Self-face recognition in schizophrenia is related to insight
- First Online:
- Cite this article as:
- Heinisch, C., Wiens, S., Gründl, M. et al. Eur Arch Psychiatry Clin Neurosci (2013) 263: 655. doi:10.1007/s00406-013-0400-9
- 449 Downloads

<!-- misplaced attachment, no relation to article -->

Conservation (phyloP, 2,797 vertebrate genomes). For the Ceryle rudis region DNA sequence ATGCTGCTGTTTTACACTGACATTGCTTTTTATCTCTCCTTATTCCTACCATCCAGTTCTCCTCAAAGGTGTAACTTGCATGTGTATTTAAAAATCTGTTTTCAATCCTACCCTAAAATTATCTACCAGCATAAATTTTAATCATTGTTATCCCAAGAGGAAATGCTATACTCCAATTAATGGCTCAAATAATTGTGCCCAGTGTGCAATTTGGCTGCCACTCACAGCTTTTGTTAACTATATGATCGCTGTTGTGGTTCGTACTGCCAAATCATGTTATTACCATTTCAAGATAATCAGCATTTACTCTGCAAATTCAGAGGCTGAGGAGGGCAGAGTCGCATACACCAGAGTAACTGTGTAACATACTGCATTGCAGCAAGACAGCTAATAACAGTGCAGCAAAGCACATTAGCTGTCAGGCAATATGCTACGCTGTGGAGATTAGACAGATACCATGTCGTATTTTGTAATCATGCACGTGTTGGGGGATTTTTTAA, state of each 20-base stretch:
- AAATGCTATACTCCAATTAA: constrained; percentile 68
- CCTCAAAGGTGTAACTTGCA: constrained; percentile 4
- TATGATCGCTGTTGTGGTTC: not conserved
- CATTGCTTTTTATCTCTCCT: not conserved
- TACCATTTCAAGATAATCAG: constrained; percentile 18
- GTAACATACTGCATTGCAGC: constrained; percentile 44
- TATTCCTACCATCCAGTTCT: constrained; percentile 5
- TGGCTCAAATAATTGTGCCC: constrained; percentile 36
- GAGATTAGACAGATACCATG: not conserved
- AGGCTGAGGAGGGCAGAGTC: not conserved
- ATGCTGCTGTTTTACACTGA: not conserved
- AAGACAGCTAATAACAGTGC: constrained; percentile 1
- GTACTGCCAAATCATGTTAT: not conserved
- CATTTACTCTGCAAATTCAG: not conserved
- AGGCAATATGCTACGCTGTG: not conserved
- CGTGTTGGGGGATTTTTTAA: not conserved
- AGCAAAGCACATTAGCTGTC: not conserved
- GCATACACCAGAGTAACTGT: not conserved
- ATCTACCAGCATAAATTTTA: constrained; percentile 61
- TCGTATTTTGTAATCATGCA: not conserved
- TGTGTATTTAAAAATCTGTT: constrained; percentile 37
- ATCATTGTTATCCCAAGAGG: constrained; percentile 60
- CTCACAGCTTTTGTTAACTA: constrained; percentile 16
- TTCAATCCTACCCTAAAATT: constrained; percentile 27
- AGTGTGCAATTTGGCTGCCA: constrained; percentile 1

A core feature of schizophrenia is the breakdown of the sense of self. A widespread clinical consequence of impaired self-awareness is a lack of insight. Self-face recognition is regarded as one aspect of self-awareness; how this relates to other self-referential processes such as insight into the disorder is as yet unknown. Nineteen patients with schizophrenia performed a facial recognition task using video morphings during which an average face gradually transformed into one’s own, a famous or an unfamiliar face (and vice versa). Reaction times to detect faces during the transitions were compared between patients and a matched control group. In the patient group, we also examined correlations between face recognition and insight, psychopathology, and self-evaluation. Both patients with schizophrenia and controls recognised their own faces faster than unfamiliar faces. Whereas healthy subjects recognised a famous face at an intermediate speed that did not differ significantly from the recognition of one’s own and unfamiliar faces, schizophrenia patients recognised the famous face, similar to their own face, significantly faster than an unfamiliar face. Moreover, in the patient group, higher insight correlated with faster reaction times in distinguishing one’s own from famous faces. Patients with schizophrenia seem to distinguish less than controls between their own and a famous face relative to an unfamiliar face. Patients with good insight into the disorder, however, were better able to differentiate between their own and a famous face. This study supports the view that self-face recognition is an indicator for higher-order self-awareness.